The following is the Letter sent by the Holy Father to the Grand Chancellor of the Pontifical John Paul II Theological Institute for Marriage and Family Sciences on the occasion of the inauguration of the Gaudium et Spes Chair of the same institute:
Letter of the Holy Father
To the Venerable Brother
Msgr. Vincenzo Paglia
Grand Chancellor of the Pontifical John Paul II Theological Institute
for Marriage and Family Sciences
I send my cordial greetings to you, to the Dean of the Pontifical John Paul II Theological Institute for Marriage and Family Sciences and to all those gathered for the solemn inauguration of the Gaudium et Spes Chair of the same Institute.
The date chosen for this academic act recalls 25 January 1959, when Pope Saint John XXIII surprised the Church and the whole world by calling the greatest ecclesial event of the twentieth century: Vatican Ecumenical Council II.
It was precisely at the end of that meeting that the Pastoral Constitution Gaudium et spes was approved. It expressed and gave form to the profound intentions that guided the initiation and development of the Council. In fact, “the Council was an encounter. A genuine encounter between the Church and the men and women of our time. An encounter marked by the power of the Spirit, who impelled the Church to emerge from the shoals which for years had kept her self-enclosed so as to set out once again, with enthusiasm, on her missionary journey. It was the resumption of a journey of encountering people where they live: in their cities and homes, in their workplaces. Wherever there are people, the Church is called to reach out to them and to bring the joy of the Gospel, and the mercy and forgiveness of God. After these decades, we again take up this missionary drive with the same power and enthusiasm” (Homily at the Mass for the Opening of the Holy Door, 8 December 2015).
I am pleased that the Pontifical John Paul II Theological Institute for Marriage and Family Sciences takes on a special commitment to keep the attention to that conciliar document alive, to further its study, and to make its valuable legacy ever more fruitful.
We cannot forget how dear Gaudium et spes was to your Founder, Saint John Paul II. He was a key figure in its drafting, and much of his teaching is rooted in this document.
Here I like to recall his words: “I must confess that Gaudium et spes is particularly dear to me, not only for the themes that it develops, but also for the direct participation that I was able to have in its drafting. As a young bishop of Krakow, in fact, I was a member of the subcommittee responsible for studying the ‘signs of the times’ and, from November 1964, I was called to be part of the central subcommittee responsible for drafting the text. It is precisely that intimate knowledge of the genesis of Gaudium et spes that has allowed me to fully appreciate its prophetic value and to assume extensively its contents in my teaching ever since my first encyclical, Redemptor hominis. In it, gathering the legacy of the conciliar Constitution, I wanted to reiterate that the nature and destiny of humanity and the world can not be definitively revealed other than in the light of the Crucified and Risen Christ” (Commemoration of the Pastoral Constitution Gaudium et spes, 8 November 1995: Teachings, XVIII, 2 , page 1053).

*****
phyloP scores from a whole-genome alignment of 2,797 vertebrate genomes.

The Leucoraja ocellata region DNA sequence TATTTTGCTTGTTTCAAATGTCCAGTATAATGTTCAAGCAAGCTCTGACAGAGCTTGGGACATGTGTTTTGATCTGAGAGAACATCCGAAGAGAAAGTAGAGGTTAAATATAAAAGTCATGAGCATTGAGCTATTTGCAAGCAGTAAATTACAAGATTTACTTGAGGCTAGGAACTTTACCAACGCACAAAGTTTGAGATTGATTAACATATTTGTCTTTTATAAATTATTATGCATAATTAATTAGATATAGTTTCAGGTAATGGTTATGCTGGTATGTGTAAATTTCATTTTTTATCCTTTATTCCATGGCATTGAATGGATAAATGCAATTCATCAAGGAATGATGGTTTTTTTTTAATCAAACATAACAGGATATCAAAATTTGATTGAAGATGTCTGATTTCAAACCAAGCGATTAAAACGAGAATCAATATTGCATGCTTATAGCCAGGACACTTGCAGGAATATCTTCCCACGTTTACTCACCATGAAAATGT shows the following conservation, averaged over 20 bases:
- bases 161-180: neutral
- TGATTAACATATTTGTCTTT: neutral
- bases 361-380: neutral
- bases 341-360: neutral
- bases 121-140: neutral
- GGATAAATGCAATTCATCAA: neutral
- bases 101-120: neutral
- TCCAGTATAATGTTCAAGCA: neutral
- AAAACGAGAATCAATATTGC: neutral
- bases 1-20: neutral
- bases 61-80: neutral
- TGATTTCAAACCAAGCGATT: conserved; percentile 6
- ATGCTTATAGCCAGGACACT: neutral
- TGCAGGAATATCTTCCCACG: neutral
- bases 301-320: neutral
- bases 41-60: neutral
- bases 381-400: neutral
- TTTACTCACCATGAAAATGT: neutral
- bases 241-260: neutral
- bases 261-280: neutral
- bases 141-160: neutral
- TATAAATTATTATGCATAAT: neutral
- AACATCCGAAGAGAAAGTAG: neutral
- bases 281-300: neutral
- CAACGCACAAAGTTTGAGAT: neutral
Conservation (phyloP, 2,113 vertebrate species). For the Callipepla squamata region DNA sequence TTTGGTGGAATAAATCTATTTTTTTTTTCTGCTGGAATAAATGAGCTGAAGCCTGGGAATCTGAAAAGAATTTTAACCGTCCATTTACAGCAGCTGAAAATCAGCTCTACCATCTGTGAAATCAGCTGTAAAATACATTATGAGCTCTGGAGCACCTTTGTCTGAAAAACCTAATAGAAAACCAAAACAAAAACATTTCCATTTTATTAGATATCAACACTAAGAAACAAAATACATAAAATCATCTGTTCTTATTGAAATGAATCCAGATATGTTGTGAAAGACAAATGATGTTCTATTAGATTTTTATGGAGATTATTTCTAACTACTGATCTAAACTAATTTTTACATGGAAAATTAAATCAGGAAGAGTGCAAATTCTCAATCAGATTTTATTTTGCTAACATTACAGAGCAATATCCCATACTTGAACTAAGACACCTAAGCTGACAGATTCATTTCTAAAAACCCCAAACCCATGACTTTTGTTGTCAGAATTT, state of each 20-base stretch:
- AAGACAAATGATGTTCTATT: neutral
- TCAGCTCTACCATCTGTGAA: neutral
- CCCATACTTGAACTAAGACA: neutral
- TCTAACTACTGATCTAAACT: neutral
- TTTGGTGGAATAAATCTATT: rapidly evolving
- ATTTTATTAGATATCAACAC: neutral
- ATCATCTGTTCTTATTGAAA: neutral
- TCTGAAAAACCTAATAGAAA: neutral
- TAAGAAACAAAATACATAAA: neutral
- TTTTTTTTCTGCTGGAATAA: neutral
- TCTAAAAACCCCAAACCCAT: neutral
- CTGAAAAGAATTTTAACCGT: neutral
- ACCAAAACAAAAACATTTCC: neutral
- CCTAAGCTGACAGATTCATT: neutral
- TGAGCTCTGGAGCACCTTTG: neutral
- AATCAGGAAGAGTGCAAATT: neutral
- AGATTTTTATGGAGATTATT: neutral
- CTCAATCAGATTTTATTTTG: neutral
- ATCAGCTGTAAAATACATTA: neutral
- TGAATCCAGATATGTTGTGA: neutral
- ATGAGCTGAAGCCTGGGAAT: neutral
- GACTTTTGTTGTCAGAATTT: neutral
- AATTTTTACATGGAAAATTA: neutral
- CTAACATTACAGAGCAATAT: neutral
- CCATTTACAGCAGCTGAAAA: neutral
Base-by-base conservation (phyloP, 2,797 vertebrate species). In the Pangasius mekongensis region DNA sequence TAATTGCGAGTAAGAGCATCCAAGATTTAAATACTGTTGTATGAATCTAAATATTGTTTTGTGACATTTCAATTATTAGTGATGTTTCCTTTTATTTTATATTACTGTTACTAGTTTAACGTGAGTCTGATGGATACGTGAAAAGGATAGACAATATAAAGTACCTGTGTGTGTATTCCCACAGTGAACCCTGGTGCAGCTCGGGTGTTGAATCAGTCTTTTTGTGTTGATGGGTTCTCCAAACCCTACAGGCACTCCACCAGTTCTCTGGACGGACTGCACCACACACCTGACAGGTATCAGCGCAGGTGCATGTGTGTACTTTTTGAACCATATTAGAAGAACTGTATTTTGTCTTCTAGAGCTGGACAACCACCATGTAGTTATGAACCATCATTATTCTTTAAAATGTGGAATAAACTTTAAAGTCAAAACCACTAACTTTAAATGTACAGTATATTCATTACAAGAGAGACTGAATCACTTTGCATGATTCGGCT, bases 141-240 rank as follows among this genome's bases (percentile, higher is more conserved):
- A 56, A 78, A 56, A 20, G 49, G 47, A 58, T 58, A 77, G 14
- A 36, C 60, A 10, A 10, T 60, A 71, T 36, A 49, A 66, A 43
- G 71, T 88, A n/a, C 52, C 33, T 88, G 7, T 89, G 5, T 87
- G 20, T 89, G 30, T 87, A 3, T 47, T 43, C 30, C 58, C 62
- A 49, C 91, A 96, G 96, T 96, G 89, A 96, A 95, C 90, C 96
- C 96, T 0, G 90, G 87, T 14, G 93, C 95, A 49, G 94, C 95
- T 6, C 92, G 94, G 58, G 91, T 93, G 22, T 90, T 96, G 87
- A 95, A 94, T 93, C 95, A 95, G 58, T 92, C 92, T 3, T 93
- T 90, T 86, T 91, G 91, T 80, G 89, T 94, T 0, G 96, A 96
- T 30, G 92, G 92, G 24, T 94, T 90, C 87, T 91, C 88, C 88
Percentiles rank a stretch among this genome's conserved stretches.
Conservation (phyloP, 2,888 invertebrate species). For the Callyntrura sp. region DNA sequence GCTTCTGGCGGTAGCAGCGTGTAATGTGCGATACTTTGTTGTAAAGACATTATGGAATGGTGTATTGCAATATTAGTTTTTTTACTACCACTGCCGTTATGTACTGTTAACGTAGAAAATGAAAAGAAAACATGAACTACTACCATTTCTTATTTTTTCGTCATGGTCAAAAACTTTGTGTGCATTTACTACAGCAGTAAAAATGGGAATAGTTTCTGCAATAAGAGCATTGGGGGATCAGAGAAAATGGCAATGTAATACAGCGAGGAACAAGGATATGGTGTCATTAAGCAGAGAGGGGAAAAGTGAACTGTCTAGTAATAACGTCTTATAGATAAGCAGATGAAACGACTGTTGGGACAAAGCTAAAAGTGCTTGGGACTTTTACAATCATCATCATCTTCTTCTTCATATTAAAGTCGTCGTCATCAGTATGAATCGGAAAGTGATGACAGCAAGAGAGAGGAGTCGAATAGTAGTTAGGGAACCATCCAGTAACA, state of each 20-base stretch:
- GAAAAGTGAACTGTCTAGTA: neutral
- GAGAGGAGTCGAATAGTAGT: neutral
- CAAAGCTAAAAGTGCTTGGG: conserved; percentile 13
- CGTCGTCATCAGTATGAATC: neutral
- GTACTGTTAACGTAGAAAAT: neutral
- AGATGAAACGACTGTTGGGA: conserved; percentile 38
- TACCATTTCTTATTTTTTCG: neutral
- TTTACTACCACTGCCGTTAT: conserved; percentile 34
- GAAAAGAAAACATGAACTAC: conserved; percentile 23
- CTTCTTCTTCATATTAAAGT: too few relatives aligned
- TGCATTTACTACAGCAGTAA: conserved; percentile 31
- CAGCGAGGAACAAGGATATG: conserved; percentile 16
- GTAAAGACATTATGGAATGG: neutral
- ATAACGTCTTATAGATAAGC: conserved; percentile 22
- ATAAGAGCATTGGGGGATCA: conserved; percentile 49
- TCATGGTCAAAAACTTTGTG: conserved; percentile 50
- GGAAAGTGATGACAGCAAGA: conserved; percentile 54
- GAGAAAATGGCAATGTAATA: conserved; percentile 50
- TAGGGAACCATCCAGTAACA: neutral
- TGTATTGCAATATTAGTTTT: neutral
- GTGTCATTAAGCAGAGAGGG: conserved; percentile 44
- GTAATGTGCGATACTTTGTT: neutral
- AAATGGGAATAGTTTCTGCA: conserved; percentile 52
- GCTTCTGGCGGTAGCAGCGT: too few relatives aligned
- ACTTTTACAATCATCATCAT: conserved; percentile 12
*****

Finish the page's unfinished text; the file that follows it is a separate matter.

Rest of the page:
The new Chair, which is inaugurated today, fits well within the horizon of your particular academic mission towards marriage and the family. We know very well that it is precisely these fundamental aspects of human existence that were placed by the Council Fathers in first place among “particularly urgent contemporary problems” (Gaudium et spes, 46). We can say that, in Gaudium et spes, the Church was able to express a profoundly renewed understanding of the Gospel of the family, which, through various stages, led us to the intense Synodal season resulting in the Apostolic Exhortation Amoris Laetitia.
I am confident that this Chair will help to ensure that your Institute is at the forefront of the new pastoral challenges to which the Christian community is called to respond. The extraordinary anthropological and social importance today assumed by the alliance of man and woman, in order to open a new horizon for human coexistence as a whole, enhances its original vocation to be the interpreter of God’s blessing for the whole of creation. The commitment of reflection and formation linked to this new Chair represents a conquest and a promise for your Institute, and it will be able to benefit the whole Church and also of civil society.
It is particularly important today to generate places of meeting and dialogue – also of high intellectual profile – in which it may be experienced that the ecclesial community is capable of giving flesh and blood to the words with which Vatican II wanted to express its outlook to the people of its time: “The joys and the hopes, the griefs and the anxieties of the men of this age, especially those who are poor or in any way afflicted, these are the joys and hopes, the griefs and anxieties of the followers of Christ. Indeed, nothing genuinely human fails to raise an echo in their hearts” (Gaudium et spes, 1).
On the day when we remember the Conversion of the Apostle Paul, to whom the Lord Jesus entrusted the singular mission of proclaiming the universality of Christian salvation, I hope that this academic initiative will also contribute to making the ever more visible “the beauty of the saving love of God made manifest in Jesus Christ Who died and rose from the dead” (Apostolic Exhortation Evangelii gaudium, 36).
I thank all those who are involved in this work and who, in various ways, support it; may the Lord bless you and Our Lady protect you.
From the Vatican, January 25, 2018